HIV-positive adults in high-income countries face a reduced risk of death from AIDS-related causes, cardiovascular disease, and liver disease compared with a decade ago, according to a large international study published in The Lancet.
Vision loss is associated with a higher likelihood of not working, researchers from Johns Hopkins Hospital, Baltimore, have found.
Apart from his total dedication to St Luke’s Hospital and its patients, the late Prof Michael J O’Halloran contributed for 30 years in a significant way to the ongoing development of clinical oncology.
Psychiatrists are only beginning to understand the complex bio-psycho-social challenges of psychosis, writes Dr Stephen McWilliams, the consultant lead of the Psychosis Programme at Saint John of God Hospital.
Ed Madden, BL, examines a recent English High Court appeal on the basis of undue leniency against a General Pharmaceutical Council decision to suspend a pharmacist convicted of child cruelty from the register.
Dr Dermot Ward questions whether an apparent decline in the use and popularity of ECT can be put down to more effective psychoactive drugs or ill-informed media pressure surrounding the procedure.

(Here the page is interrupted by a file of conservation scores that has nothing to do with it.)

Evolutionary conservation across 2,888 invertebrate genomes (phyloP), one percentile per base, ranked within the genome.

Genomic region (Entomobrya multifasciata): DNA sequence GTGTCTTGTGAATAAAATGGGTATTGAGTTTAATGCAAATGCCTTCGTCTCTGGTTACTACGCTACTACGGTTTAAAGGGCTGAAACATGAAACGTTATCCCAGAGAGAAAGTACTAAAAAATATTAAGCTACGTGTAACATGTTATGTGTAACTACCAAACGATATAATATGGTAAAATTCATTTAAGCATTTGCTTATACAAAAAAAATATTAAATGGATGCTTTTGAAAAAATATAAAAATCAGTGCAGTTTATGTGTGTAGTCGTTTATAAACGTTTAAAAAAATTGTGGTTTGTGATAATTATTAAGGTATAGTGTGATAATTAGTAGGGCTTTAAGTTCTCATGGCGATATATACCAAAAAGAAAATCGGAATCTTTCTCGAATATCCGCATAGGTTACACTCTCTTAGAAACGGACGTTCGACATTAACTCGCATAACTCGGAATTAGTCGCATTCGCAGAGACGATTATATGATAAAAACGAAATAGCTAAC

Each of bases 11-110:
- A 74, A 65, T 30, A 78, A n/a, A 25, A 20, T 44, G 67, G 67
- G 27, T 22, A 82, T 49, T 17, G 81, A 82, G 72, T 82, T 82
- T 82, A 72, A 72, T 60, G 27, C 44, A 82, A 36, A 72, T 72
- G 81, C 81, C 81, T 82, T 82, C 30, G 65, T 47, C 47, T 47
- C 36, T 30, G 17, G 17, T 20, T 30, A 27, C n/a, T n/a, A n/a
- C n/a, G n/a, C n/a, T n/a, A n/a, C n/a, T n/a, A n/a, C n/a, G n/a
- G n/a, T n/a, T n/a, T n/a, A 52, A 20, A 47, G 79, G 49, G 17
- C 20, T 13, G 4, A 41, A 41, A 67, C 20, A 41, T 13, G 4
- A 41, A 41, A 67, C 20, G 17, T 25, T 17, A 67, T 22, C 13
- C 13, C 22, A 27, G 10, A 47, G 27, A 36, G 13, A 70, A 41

Garrett Fitzgerald on the ‘insights gained’ and the great good to be had from undertaking pilgrimages, and their key role in the protective response to ageing.
Babies born into families in which someone has cerebral palsy are at an increased risk of having the condition, suggests a paper published on thebmj.com.
Dear Editor, The recent Irish Medical Council annual report suggested that 10 per cent of the young doctors left the Medical Registrar in 2013. I presume at least 30 per cent of the new Irish graduates leave Ireland every year for various reasons.
What does your name say about you? According to a new book, if you dig beneath a name you will find out about the owner’s true identity, writes Dr Muiris Houston.